This “dominant way of characterizing democracy according to a set of electoralist, institutionalist, and proceduralist criteria, Richard Joseph argues, must be expanded into a broader conceptualization.” On this point Makinda proposes that democracy should be conceived “as a way of government firmly rooted in the belief that people in any society should be free to determine their political, economic, social, and cultural systems.
But the form it takes can vary according to the particular circumstances of any society.” A broader concept of democracy should include what David Maillu refers to as “cultural definition of democracy” in which African democracy, “like philosophy, had to be lived, theories left aside.” For him, African societies were socially and politically structured so that “everybody participated according to his ability, ages-status, and wishes . . . everybody was invited to offer the cooking of his mind.”
African democracy, therefore, transcended the realm of politics; it constituted an integral part of the peoples’ culture, which allowed everyone a sense of belonging. It was a “practical democracy as opposed to theoretical democracy,” which required people to be more sensitive and responsible for their neighbors’ well-being.
This is not to say that there was a total absence of social stratification based on wealth and age. Certainly there were commoners as well and offenders were stigmatized because they violated or trampled on others’ rights or well-being.
It is still debated whether democracy connotes a form of popular power (politics) in which citizens engage in self-government and self-regulation or is simply an aid to decision making in the form of conferment of authority on select individuals.
David Held isolated three basic variants of democracy, namely, direct or participatory democracy, liberal or representative democracy, and one-party democracy. While participatory democracy, the “original” type of democracy as used by ancient Athens and others, involved all citizens in decision making about public affairs, representative democracy involved elected officials who undertook to represent the interests of citizens within specific territories.
One-party democracy, however, although framed as representative democracy, shunned multiparty competition. Held further shows how Marxist critics attacked liberal democracy and its capitalist economy that “inevitably produces systematic inequality and massive restrictions on real freedom.”
Although it is widely believed to be the ideal system government, Schweller has cautioned, “Democracy is not always or even necessarily a recipe for “‘good’ societal decisions or the creation of ideal communities. The extension of democracy is not, therefore, an automatic gain for humankind.” Not surprisingly, the most “perfect” popular democracies in the West, including those of the United States and Britain, have some serious flaws. For Robert Dahl, “in practice democratic systems have always fallen considerably short of the criteria and values that justify democracy”; and as Danilo Zolo pointed out, there is no genuine competition between points of view; most political negotiations are done behind the scenes, not visible to the average voters; and the rise of mass media has diminished debate among citizens.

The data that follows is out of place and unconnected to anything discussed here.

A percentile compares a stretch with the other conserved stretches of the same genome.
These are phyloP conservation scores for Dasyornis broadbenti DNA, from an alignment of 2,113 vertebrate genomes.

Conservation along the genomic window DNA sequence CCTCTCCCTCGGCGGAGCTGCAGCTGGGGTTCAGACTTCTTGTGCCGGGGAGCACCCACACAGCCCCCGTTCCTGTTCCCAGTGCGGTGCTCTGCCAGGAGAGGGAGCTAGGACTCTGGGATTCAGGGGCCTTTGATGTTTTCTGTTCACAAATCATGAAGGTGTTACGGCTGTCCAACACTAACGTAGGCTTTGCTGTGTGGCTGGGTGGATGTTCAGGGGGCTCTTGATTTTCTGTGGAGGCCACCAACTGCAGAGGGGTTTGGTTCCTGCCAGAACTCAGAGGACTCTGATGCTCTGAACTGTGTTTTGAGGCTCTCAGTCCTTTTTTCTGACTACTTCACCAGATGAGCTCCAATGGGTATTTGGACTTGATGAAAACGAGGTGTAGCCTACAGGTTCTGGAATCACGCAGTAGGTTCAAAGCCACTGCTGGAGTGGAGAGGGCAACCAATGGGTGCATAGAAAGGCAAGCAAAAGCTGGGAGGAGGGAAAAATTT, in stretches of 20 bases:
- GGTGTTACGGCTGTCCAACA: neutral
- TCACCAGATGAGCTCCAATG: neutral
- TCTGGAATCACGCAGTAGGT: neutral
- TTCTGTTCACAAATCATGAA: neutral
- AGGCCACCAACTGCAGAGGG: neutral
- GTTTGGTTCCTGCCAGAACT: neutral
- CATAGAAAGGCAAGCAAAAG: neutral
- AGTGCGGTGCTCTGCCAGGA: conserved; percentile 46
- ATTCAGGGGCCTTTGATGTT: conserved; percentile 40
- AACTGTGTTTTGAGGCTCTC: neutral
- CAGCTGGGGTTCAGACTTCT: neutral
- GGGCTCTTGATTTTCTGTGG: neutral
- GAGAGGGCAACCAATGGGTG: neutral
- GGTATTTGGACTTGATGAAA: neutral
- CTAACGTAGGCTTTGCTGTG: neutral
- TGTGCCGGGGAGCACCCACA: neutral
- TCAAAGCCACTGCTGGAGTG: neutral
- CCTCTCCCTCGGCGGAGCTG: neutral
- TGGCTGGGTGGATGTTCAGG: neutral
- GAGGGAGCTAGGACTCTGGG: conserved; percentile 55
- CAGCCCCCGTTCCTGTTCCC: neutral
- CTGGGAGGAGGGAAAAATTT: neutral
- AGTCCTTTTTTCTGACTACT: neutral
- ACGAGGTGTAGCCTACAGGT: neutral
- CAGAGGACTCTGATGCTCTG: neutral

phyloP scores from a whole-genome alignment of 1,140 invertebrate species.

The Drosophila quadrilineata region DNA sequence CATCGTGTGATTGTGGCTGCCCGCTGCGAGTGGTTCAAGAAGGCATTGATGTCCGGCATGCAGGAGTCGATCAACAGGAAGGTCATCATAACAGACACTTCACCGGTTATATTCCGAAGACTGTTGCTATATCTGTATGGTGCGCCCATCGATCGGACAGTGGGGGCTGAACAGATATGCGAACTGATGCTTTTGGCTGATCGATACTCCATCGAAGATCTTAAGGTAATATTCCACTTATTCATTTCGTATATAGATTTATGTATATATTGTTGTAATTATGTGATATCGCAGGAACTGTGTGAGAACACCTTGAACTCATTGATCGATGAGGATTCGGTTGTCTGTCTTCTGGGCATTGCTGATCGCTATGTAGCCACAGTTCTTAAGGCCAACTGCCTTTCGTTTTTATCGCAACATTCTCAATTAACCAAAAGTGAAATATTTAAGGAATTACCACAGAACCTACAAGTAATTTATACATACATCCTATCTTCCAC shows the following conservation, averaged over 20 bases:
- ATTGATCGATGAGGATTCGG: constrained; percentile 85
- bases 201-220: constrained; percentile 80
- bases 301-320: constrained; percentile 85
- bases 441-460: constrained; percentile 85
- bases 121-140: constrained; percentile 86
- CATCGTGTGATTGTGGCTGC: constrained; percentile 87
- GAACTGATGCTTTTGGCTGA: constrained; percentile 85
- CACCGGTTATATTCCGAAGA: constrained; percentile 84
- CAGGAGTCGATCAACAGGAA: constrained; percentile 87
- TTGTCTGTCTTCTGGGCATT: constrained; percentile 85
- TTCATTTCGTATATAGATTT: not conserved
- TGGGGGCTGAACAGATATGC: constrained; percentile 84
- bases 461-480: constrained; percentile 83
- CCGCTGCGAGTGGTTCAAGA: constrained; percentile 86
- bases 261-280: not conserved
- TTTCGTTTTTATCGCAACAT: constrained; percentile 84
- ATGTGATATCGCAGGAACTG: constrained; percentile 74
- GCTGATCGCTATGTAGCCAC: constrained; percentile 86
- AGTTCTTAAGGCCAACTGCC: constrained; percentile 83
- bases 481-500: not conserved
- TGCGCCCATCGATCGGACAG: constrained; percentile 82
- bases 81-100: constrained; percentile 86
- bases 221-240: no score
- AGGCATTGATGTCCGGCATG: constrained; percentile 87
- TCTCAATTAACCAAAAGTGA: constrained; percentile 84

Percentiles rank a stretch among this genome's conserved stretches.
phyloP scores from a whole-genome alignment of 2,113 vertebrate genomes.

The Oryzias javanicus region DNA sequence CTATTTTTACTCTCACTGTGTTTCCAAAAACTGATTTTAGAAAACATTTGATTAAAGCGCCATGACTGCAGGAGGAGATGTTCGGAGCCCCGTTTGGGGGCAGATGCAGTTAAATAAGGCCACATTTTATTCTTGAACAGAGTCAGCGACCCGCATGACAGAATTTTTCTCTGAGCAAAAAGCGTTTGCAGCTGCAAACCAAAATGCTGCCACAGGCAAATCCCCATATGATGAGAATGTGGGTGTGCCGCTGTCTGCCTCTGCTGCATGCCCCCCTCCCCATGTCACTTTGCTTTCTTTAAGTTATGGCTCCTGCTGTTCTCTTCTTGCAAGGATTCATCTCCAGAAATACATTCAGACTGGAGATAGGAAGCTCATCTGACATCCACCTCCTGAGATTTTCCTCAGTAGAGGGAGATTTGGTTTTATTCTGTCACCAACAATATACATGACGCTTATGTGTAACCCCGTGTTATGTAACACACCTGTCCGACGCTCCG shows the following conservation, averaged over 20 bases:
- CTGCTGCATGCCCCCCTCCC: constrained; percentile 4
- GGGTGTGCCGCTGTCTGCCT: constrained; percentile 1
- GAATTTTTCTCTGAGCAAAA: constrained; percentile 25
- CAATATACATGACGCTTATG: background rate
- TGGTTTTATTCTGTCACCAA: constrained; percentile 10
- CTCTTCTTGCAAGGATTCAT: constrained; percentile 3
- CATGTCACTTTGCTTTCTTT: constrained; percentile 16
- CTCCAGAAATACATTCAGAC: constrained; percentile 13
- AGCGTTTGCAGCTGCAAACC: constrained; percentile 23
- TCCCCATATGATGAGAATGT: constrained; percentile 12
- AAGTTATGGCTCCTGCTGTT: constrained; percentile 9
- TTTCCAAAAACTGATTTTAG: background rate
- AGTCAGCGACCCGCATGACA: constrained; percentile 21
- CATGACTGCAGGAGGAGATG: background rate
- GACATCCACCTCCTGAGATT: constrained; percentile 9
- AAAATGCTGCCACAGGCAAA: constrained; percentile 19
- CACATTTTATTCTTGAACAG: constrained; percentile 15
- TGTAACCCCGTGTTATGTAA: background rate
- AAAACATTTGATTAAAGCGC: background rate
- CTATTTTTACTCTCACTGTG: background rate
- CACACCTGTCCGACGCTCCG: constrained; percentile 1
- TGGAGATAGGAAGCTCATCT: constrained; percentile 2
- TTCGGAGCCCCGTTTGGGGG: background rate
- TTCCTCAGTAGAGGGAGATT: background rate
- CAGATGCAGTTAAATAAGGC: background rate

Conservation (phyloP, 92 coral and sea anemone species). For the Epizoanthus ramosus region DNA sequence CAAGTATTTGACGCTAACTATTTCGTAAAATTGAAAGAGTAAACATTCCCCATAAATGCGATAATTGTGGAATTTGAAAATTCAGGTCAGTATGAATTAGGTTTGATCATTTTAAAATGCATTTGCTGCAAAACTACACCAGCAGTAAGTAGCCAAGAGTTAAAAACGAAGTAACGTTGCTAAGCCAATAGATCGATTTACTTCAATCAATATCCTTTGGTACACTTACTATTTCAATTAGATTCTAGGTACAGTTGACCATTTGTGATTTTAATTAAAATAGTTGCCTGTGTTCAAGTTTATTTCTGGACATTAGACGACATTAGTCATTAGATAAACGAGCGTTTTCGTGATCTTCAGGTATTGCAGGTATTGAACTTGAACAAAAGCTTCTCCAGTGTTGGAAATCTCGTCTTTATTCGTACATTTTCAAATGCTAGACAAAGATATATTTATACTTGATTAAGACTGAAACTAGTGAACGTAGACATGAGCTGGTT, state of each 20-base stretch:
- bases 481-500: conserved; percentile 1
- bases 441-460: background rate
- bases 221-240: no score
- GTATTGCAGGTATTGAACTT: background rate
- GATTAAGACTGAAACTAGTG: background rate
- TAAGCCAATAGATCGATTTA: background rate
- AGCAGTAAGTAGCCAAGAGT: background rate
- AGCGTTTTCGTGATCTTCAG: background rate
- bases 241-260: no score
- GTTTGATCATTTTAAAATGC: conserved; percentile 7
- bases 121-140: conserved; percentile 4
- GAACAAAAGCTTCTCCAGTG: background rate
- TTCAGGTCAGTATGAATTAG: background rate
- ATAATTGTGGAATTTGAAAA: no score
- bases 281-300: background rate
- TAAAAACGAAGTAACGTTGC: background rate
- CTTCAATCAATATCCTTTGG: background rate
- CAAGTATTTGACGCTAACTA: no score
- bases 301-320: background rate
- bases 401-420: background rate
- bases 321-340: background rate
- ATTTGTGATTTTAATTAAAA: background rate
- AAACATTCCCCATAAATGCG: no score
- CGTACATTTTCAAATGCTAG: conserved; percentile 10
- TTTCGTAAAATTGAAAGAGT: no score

Thus, it is no longer in doubt that representative democracy does not work as well as the concept would have one believe. This, according to Kate Nash, is exemplified in the “declining numbers of voters who participate in national elections in countries where voting is not obligatory, the increase in the volatility of party political allegiances, and the rapidity with which media-led issues come to prominence and are just as quickly forgotten.” Furthermore, the Western public “is generally seen to be apathetic, cynical and unstable.”
In the United States and other Western countries, the nagging question continues to revolve around the extent of participation in government by the citizenry. Voter turnout is usually low, representatives pursue their personal agenda, and government has become more interested in protecting big business interests than those of the ordinary citizens.
Thus, on the one hand, “democracy is celebrated; on the other hand, there is growing concern about how it works in practice.” Clearly, a better notion of democracy would have to follow Adam Przeworski’s definition, which sees democracy as “a system of ruled open-endedness, or organized uncertainty.”